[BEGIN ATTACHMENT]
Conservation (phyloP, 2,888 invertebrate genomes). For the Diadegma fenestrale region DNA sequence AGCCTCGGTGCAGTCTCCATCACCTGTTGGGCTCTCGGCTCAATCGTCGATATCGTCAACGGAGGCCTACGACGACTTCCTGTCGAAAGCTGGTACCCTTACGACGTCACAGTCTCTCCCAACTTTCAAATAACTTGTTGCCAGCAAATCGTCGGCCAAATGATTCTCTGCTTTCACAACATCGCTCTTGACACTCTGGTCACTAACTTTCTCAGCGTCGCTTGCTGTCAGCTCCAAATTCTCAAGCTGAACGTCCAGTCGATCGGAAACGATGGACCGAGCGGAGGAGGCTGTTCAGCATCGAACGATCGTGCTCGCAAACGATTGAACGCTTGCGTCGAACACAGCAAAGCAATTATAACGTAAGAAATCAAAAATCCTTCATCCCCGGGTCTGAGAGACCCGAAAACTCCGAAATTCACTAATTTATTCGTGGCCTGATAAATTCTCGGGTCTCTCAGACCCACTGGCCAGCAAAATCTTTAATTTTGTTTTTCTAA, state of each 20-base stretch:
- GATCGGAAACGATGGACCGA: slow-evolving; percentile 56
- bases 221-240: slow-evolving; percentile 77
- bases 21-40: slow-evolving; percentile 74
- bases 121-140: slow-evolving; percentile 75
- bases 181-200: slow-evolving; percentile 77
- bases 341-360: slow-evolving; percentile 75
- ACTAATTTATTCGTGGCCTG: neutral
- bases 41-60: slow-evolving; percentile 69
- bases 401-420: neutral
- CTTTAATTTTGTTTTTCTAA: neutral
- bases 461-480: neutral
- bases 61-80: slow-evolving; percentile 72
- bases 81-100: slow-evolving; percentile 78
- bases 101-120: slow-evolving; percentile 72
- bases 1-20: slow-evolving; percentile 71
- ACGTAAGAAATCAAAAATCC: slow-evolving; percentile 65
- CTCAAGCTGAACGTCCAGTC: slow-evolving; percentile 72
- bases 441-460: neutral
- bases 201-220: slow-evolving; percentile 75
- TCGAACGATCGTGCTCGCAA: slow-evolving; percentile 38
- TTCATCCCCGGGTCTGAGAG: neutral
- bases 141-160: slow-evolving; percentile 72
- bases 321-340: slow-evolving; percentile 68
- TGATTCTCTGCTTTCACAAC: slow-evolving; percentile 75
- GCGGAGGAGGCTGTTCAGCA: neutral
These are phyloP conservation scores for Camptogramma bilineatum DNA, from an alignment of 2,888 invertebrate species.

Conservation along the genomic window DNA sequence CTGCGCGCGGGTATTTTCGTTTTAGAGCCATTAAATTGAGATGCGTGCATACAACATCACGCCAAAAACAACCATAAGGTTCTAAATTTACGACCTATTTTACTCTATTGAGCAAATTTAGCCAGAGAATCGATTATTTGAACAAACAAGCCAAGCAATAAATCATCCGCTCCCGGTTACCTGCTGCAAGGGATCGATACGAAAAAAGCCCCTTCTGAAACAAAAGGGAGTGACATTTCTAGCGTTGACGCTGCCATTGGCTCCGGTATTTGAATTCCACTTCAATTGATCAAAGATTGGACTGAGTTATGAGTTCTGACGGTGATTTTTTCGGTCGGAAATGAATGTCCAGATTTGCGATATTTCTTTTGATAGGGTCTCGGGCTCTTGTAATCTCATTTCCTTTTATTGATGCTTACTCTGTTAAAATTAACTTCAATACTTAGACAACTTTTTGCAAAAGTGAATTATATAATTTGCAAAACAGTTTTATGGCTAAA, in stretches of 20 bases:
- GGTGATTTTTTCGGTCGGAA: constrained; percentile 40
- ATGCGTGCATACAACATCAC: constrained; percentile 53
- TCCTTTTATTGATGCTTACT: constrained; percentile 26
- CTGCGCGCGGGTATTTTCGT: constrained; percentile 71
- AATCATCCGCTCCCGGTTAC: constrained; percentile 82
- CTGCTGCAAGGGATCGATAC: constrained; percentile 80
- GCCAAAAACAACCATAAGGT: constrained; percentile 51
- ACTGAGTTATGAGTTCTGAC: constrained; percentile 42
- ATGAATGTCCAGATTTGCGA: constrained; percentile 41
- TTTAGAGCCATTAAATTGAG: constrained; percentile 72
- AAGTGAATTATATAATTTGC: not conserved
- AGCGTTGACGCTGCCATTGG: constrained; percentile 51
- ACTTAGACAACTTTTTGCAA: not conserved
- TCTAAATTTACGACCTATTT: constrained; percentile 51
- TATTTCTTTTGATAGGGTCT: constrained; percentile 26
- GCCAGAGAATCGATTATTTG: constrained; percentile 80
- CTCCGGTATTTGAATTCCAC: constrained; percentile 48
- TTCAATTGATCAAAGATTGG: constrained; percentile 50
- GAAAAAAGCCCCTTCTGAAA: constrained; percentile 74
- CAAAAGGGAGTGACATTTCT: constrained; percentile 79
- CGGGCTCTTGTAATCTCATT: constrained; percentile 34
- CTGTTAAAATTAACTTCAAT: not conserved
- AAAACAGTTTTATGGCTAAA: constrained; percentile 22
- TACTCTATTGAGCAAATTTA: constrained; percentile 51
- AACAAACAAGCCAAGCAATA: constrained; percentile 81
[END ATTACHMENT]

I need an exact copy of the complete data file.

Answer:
Conservation (phyloP, 2,888 invertebrate genomes). For the Diadegma fenestrale region DNA sequence AGCCTCGGTGCAGTCTCCATCACCTGTTGGGCTCTCGGCTCAATCGTCGATATCGTCAACGGAGGCCTACGACGACTTCCTGTCGAAAGCTGGTACCCTTACGACGTCACAGTCTCTCCCAACTTTCAAATAACTTGTTGCCAGCAAATCGTCGGCCAAATGATTCTCTGCTTTCACAACATCGCTCTTGACACTCTGGTCACTAACTTTCTCAGCGTCGCTTGCTGTCAGCTCCAAATTCTCAAGCTGAACGTCCAGTCGATCGGAAACGATGGACCGAGCGGAGGAGGCTGTTCAGCATCGAACGATCGTGCTCGCAAACGATTGAACGCTTGCGTCGAACACAGCAAAGCAATTATAACGTAAGAAATCAAAAATCCTTCATCCCCGGGTCTGAGAGACCCGAAAACTCCGAAATTCACTAATTTATTCGTGGCCTGATAAATTCTCGGGTCTCTCAGACCCACTGGCCAGCAAAATCTTTAATTTTGTTTTTCTAA, state of each 20-base stretch:
- GATCGGAAACGATGGACCGA: slow-evolving; percentile 56
- bases 221-240: slow-evolving; percentile 77
- bases 21-40: slow-evolving; percentile 74
- bases 121-140: slow-evolving; percentile 75
- bases 181-200: slow-evolving; percentile 77
- bases 341-360: slow-evolving; percentile 75
- ACTAATTTATTCGTGGCCTG: neutral
- bases 41-60: slow-evolving; percentile 69
- bases 401-420: neutral
- CTTTAATTTTGTTTTTCTAA: neutral
- bases 461-480: neutral
- bases 61-80: slow-evolving; percentile 72
- bases 81-100: slow-evolving; percentile 78
- bases 101-120: slow-evolving; percentile 72
- bases 1-20: slow-evolving; percentile 71
- ACGTAAGAAATCAAAAATCC: slow-evolving; percentile 65
- CTCAAGCTGAACGTCCAGTC: slow-evolving; percentile 72
- bases 441-460: neutral
- bases 201-220: slow-evolving; percentile 75
- TCGAACGATCGTGCTCGCAA: slow-evolving; percentile 38
- TTCATCCCCGGGTCTGAGAG: neutral
- bases 141-160: slow-evolving; percentile 72
- bases 321-340: slow-evolving; percentile 68
- TGATTCTCTGCTTTCACAAC: slow-evolving; percentile 75
- GCGGAGGAGGCTGTTCAGCA: neutral
These are phyloP conservation scores for Camptogramma bilineatum DNA, from an alignment of 2,888 invertebrate species.

Conservation along the genomic window DNA sequence CTGCGCGCGGGTATTTTCGTTTTAGAGCCATTAAATTGAGATGCGTGCATACAACATCACGCCAAAAACAACCATAAGGTTCTAAATTTACGACCTATTTTACTCTATTGAGCAAATTTAGCCAGAGAATCGATTATTTGAACAAACAAGCCAAGCAATAAATCATCCGCTCCCGGTTACCTGCTGCAAGGGATCGATACGAAAAAAGCCCCTTCTGAAACAAAAGGGAGTGACATTTCTAGCGTTGACGCTGCCATTGGCTCCGGTATTTGAATTCCACTTCAATTGATCAAAGATTGGACTGAGTTATGAGTTCTGACGGTGATTTTTTCGGTCGGAAATGAATGTCCAGATTTGCGATATTTCTTTTGATAGGGTCTCGGGCTCTTGTAATCTCATTTCCTTTTATTGATGCTTACTCTGTTAAAATTAACTTCAATACTTAGACAACTTTTTGCAAAAGTGAATTATATAATTTGCAAAACAGTTTTATGGCTAAA, in stretches of 20 bases:
- GGTGATTTTTTCGGTCGGAA: constrained; percentile 40
- ATGCGTGCATACAACATCAC: constrained; percentile 53
- TCCTTTTATTGATGCTTACT: constrained; percentile 26
- CTGCGCGCGGGTATTTTCGT: constrained; percentile 71
- AATCATCCGCTCCCGGTTAC: constrained; percentile 82
- CTGCTGCAAGGGATCGATAC: constrained; percentile 80
- GCCAAAAACAACCATAAGGT: constrained; percentile 51
- ACTGAGTTATGAGTTCTGAC: constrained; percentile 42
- ATGAATGTCCAGATTTGCGA: constrained; percentile 41
- TTTAGAGCCATTAAATTGAG: constrained; percentile 72
- AAGTGAATTATATAATTTGC: not conserved
- AGCGTTGACGCTGCCATTGG: constrained; percentile 51
- ACTTAGACAACTTTTTGCAA: not conserved
- TCTAAATTTACGACCTATTT: constrained; percentile 51
- TATTTCTTTTGATAGGGTCT: constrained; percentile 26
- GCCAGAGAATCGATTATTTG: constrained; percentile 80
- CTCCGGTATTTGAATTCCAC: constrained; percentile 48
- TTCAATTGATCAAAGATTGG: constrained; percentile 50
- GAAAAAAGCCCCTTCTGAAA: constrained; percentile 74
- CAAAAGGGAGTGACATTTCT: constrained; percentile 79
- CGGGCTCTTGTAATCTCATT: constrained; percentile 34
- CTGTTAAAATTAACTTCAAT: not conserved
- AAAACAGTTTTATGGCTAAA: constrained; percentile 22
- TACTCTATTGAGCAAATTTA: constrained; percentile 51
- AACAAACAAGCCAAGCAATA: constrained; percentile 81